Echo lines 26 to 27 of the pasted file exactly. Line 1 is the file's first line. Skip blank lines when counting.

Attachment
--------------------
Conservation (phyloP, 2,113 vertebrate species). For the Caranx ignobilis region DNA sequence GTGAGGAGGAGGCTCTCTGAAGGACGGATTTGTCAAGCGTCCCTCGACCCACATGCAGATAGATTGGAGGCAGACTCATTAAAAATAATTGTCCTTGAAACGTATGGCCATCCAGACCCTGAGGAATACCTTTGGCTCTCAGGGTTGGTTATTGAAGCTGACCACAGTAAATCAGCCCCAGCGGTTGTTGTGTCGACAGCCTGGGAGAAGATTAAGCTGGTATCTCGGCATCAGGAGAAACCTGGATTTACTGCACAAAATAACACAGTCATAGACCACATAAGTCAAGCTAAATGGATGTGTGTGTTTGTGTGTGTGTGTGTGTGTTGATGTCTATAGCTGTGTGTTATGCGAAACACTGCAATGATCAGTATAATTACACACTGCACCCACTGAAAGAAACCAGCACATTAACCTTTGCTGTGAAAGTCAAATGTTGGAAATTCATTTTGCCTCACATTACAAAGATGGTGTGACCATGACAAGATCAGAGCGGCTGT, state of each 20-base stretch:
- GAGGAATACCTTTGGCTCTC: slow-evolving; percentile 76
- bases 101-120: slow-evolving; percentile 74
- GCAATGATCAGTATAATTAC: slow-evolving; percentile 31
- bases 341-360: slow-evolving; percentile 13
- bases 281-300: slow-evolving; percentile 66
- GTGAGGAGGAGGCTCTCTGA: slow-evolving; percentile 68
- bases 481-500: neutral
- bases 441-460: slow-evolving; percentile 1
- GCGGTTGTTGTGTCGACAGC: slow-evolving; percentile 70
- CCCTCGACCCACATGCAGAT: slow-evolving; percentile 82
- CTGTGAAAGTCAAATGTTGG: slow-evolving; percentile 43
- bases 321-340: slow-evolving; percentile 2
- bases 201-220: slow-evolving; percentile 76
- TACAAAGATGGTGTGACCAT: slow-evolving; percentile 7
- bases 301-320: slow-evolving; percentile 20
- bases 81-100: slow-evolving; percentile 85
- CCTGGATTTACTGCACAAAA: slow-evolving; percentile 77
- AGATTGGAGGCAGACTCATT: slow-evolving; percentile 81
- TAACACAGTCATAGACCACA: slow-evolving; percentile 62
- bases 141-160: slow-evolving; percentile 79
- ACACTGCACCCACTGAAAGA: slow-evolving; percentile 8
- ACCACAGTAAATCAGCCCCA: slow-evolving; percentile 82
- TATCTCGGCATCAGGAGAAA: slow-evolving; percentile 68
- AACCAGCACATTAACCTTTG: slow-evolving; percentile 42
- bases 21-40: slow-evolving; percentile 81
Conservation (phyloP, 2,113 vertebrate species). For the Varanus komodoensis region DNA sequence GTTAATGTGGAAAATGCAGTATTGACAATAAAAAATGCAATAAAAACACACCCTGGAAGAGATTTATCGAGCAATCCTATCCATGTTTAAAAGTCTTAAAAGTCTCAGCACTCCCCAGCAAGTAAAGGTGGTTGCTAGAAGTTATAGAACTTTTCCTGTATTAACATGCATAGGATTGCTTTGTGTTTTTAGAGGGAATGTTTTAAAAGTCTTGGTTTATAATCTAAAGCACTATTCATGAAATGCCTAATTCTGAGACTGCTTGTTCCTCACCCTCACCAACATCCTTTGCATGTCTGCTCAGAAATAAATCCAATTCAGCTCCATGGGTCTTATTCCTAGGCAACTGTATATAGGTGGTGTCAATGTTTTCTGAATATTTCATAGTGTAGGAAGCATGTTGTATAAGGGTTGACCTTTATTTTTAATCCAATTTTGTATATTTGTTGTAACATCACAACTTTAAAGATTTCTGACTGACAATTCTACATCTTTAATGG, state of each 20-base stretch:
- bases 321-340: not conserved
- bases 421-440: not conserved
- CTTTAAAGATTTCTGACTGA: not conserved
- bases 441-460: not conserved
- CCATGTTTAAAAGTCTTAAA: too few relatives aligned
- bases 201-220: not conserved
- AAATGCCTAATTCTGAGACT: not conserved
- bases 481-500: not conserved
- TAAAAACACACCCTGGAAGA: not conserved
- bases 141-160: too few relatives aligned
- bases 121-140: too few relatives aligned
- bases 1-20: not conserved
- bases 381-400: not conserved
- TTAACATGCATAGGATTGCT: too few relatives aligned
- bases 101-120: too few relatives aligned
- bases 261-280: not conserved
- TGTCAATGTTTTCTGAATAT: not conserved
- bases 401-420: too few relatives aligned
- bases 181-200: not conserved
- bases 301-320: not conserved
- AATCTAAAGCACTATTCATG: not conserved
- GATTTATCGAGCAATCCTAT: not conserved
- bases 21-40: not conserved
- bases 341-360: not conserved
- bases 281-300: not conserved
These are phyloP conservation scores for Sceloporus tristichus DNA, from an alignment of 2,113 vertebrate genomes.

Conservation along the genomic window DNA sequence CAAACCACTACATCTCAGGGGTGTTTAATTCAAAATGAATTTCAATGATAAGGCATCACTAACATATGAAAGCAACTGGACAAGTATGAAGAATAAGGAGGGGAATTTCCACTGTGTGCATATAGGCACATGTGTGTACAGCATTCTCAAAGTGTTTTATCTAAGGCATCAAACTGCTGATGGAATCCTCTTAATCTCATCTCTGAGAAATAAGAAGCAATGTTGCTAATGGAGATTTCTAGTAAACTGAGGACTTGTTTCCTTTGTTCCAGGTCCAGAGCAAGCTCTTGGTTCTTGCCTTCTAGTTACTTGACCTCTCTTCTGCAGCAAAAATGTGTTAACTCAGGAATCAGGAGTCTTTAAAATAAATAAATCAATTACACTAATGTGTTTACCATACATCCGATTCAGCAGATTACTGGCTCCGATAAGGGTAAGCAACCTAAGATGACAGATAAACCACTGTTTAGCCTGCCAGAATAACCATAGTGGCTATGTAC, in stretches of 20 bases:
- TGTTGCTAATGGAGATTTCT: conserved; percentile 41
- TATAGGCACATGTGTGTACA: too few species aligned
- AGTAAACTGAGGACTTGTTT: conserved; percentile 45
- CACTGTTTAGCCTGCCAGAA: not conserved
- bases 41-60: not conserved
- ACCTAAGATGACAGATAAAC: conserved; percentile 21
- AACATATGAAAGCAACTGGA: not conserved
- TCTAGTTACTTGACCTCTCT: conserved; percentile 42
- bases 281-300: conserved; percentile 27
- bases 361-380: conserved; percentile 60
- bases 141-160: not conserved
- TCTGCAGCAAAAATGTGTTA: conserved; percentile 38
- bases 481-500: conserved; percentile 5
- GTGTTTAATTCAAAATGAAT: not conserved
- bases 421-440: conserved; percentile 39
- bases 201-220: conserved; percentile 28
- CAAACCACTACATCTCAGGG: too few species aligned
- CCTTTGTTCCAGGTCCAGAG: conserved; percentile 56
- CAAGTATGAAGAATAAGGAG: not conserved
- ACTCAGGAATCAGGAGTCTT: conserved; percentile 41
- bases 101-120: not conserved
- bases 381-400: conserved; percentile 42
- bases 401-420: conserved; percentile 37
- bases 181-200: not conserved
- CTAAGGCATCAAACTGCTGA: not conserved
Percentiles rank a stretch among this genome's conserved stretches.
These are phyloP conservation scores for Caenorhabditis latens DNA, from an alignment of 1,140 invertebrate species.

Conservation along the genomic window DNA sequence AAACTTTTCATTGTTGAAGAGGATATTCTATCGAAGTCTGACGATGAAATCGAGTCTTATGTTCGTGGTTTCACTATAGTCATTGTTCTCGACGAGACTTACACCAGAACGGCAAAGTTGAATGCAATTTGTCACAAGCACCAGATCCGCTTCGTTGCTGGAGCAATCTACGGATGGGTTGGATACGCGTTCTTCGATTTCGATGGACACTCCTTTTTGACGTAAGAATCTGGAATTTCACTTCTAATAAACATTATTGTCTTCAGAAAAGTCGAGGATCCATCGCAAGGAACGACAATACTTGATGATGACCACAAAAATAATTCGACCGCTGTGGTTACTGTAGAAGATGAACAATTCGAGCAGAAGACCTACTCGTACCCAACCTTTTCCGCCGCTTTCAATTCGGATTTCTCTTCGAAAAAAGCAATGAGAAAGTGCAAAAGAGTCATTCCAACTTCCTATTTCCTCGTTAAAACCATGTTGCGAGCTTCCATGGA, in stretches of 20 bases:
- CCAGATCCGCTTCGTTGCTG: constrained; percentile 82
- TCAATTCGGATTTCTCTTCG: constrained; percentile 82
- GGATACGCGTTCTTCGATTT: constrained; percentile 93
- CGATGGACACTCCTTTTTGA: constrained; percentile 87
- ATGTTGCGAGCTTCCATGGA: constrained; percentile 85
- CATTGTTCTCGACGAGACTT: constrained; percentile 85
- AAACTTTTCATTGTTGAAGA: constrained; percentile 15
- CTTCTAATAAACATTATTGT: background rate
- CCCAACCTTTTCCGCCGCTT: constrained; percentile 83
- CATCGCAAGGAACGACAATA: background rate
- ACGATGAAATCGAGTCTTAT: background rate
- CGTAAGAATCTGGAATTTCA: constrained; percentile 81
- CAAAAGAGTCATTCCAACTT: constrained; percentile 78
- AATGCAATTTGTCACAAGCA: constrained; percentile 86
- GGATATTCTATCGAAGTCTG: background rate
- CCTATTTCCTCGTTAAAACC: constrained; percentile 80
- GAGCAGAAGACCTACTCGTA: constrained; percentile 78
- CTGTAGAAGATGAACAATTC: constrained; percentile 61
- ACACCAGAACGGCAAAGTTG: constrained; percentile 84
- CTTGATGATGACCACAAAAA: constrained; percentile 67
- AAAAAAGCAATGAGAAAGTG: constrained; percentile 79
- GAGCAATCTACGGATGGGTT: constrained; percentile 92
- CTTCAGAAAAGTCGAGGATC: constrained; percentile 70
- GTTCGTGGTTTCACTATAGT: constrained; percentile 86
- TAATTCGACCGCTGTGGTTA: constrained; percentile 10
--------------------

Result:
- bases 21-40: slow-evolving; percentile 81
Conservation (phyloP, 2,113 vertebrate species). For the Varanus komodoensis region DNA sequence GTTAATGTGGAAAATGCAGTATTGACAATAAAAAATGCAATAAAAACACACCCTGGAAGAGATTTATCGAGCAATCCTATCCATGTTTAAAAGTCTTAAAAGTCTCAGCACTCCCCAGCAAGTAAAGGTGGTTGCTAGAAGTTATAGAACTTTTCCTGTATTAACATGCATAGGATTGCTTTGTGTTTTTAGAGGGAATGTTTTAAAAGTCTTGGTTTATAATCTAAAGCACTATTCATGAAATGCCTAATTCTGAGACTGCTTGTTCCTCACCCTCACCAACATCCTTTGCATGTCTGCTCAGAAATAAATCCAATTCAGCTCCATGGGTCTTATTCCTAGGCAACTGTATATAGGTGGTGTCAATGTTTTCTGAATATTTCATAGTGTAGGAAGCATGTTGTATAAGGGTTGACCTTTATTTTTAATCCAATTTTGTATATTTGTTGTAACATCACAACTTTAAAGATTTCTGACTGACAATTCTACATCTTTAATGG, state of each 20-base stretch: